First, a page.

Archbishop’s letter urges voters

Archbishop presses Catholics to vote for candidates who share the church’s beliefs.
Thursday, October 7, 2004 | 12:00 a.m. CDT; updated 4:51 p.m. CDT, Wednesday, July 2, 2008

JEFFERSON CITY — Representatives of Missouri’s gubernatorial candidates offered differing thoughts about the latest political pronouncement from one of the top Roman Catholic leaders in Missouri.

In an Oct. 1 letter, St. Louis Archbishop Raymond Burke wrote that it would be a sin for a Catholic to vote for a politician who supports abortion rights unless that candidate is aligned with the overall views of the archdiocese.

Abortion rights is one of the major issues dividing Republican Matt Blunt and Democrat Claire McCaskill, who is Catholic.

The archdiocese has more than 500,000 parishioners, but McCaskill spokesman Glenn Campbell said the Democratic nominee isn’t worried that Burke’s letter might have hurt her candidacy among Catholic voters.

“I am a Catholic; my boss is a Catholic. There are a lot of people on this campaign that are Catholic, and we are just not going to let this dictate the way we vote,” Campbell said. “I don’t think people do that anyway.”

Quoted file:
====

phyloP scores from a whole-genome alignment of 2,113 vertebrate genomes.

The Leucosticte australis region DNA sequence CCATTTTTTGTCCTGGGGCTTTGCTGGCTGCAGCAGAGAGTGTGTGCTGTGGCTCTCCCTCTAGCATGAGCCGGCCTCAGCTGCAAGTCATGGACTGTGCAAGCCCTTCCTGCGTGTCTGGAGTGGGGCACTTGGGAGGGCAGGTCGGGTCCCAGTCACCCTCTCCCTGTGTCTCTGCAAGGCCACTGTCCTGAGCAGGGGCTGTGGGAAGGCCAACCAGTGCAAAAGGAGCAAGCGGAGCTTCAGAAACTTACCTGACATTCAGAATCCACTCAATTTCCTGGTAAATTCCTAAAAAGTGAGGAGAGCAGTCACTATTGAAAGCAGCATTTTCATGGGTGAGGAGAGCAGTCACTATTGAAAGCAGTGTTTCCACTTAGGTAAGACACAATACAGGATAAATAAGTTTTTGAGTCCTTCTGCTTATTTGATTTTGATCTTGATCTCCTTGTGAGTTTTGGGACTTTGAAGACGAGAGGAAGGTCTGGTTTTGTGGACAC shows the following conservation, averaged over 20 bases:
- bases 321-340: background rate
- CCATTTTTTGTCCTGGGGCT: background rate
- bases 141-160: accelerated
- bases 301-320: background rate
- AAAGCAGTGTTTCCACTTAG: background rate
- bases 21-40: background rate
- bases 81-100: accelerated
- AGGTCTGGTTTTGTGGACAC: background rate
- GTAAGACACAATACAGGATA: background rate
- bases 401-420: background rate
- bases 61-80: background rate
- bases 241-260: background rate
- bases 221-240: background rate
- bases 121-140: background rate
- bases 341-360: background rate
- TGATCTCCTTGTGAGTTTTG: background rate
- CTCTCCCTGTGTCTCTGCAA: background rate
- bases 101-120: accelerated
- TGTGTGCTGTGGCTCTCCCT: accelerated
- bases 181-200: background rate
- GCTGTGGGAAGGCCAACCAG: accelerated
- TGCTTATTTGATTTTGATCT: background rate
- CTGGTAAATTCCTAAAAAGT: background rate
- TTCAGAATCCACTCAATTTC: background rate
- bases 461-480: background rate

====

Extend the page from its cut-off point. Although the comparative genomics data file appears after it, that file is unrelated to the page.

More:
John Hancock, spokesman for Republican Matt Blunt, said the comments offer an opportunity for Missouri residents to gauge whether Blunt’s views match their own.

“On most of those issues, Matt Blunt’s record and Claire McCaskill’s record couldn’t be more different, and I think the archbishop’s letter, along with the values of most of the people in this state, are more aligned with Matt Blunt than they are with Claire McCaskill,” Hancock said.

In addition to abortion, the Oct. 1 letter also cited gay marriage and embryonic stem-cell research as issues that Catholics should consider at the polls.

Steve Puro, a political science professor at St. Louis University, said priests’ statements on values had more influence over elections in the 19th century, when the church played a more integral role in politics and community affairs.

“I think individuals already voting on those issues would not be further motivated by comments made by the archbishop,” Puro said.

The Rev. Edward Richard, a spokesman for the archdiocese, said Burke released the letter to guide parishioners on how to live out their roles as Christ’s disciples and how to fulfill their responsibilities for the common good.

Asked specifically about McCaskill, Richard said, “her view to support abortion is inconsistent with her Catholic faith. She is in error about this issue.”

Campbell disagreed.

“Those opinions are opinions of conscience and are important for every single individual to make,” Campbell said.

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